On-Demand vs. Daily PrEP Effective Even With Lower Sexual Frequency
An analysis of participants in a trial measuring the efficacy of PrEP found that sex-driven dose timing—as opposed to daily dosing—was effective in preventing HIV, even in men who had sex less often.
Pre-exposure prophylaxis, or PrEP, typically is prescribed as a daily regimen: A single pill comprised of tenofovir disoproxil fumarate plus emtricitabine is swallowed each day to provide maximum protection against HIV infection. Recent research focused on obviating the need for daily dosing has revealed that dosing based around the frequency of sexual activity provides adequate protection for men vulnerable to HIV infection.
Investigators set out to learn whether this remains true for men who engage in less frequent sex, who would therefore take less frequent doses of PrEP. The results were published in The Lancet HIV.
The investigators running France’s ANRS IPERGAY trial, a double-blind study which confirmed that on-demand PrEP reduced HIV risk in sexually active men, analyzed data on 400 subjects who took part.
The subjects had been randomized to receive either PrEP or a placebo. Out of the 400 subjects, 270 reported at least 1 episode during which they were less sexually active (a median of 5 instances of sexual activity per month) but still adhered to their on-demand PrEP regimens. The on-demand regimens consisted of 2 pills anywhere from 2 to 24 hours before having sex, another pill 24 hours after the first 2, and a final pill 24 hours after that.
Because this was a multiyear study, the investigators counted time in person-years, with a total of 431 person-years measured for the 400 participants. In 134 out of 180 person-years in which participants said they took 15 or fewer pills monthly, participants indicated that they used the pills systematically in accordance with their sexual frequency. In this group, none of the participants who were given PrEP contracted HIV, while 6 who took the placebo as directed eventually were diagnosed with the virus. This translated into an incidence rate of 9.2 per 100 person-years in the placebo group compared with zero who were given PrEP.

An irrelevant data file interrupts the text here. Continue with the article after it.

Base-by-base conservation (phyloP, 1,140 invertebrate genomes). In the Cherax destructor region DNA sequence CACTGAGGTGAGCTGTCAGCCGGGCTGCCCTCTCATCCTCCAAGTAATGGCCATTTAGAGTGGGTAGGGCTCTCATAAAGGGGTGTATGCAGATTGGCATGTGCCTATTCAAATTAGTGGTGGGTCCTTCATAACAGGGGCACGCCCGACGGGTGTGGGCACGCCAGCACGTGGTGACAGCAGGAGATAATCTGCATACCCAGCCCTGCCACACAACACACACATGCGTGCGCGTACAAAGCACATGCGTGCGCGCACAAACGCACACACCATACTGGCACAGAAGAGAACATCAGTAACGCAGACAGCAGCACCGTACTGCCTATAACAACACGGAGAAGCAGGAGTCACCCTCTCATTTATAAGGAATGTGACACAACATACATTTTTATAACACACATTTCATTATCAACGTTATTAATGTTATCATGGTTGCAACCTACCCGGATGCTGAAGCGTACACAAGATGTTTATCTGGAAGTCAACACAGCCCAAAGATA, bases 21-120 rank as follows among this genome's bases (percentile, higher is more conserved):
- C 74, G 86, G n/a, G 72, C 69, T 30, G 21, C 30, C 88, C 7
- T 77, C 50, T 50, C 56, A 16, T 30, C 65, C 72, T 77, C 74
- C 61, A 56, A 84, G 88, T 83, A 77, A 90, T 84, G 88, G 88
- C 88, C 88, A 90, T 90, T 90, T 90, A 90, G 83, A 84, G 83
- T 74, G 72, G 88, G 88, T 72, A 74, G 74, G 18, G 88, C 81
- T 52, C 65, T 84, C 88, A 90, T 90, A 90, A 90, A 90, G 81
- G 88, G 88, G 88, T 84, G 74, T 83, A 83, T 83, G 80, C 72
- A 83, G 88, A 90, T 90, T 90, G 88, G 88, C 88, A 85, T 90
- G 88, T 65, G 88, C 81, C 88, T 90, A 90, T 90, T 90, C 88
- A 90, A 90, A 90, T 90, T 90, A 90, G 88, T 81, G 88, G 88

“In this [IPERGAY] analysis, we observed an RRR [relative risk reduction] of 100% with an average uptake of 2.2 pills per week, provided that adherence to the on-demand PrEP regimen was high,” the authors wrote in the discussion section of their report. “Our results provide evidence of high efficacy of on-demand PrEP for less frequent episodes of sexual intercourse.”
These results support those of previous studies in this area, including those involving macaque monkeys who were protected after being given intermittent PrEP based on rectal exposure to HIV. Another study found a sufficiently protective concentration of PrEP drugs in colorectal tissue in healthy women after they took the pills just twice a week.
The investigators noted that because patients were asked to report their own sexual activity and pill taking, it is impossible to guarantee that reported timing of these events is precise. In addition, the study was unable to determine whether on-demand PrEP is protective for people who engage in sex very rarely; further studies should be able to shed light on this question.
Overall, the research team feels that event-driven PrEP is a solid alternative to daily pill taking for high-risk men. “The choice of a daily or on-demand PrEP regimen should be offered to men who have sex with men, including individuals who have less frequent sexual intercourse, provided that they maintain high adherence,” they wrote.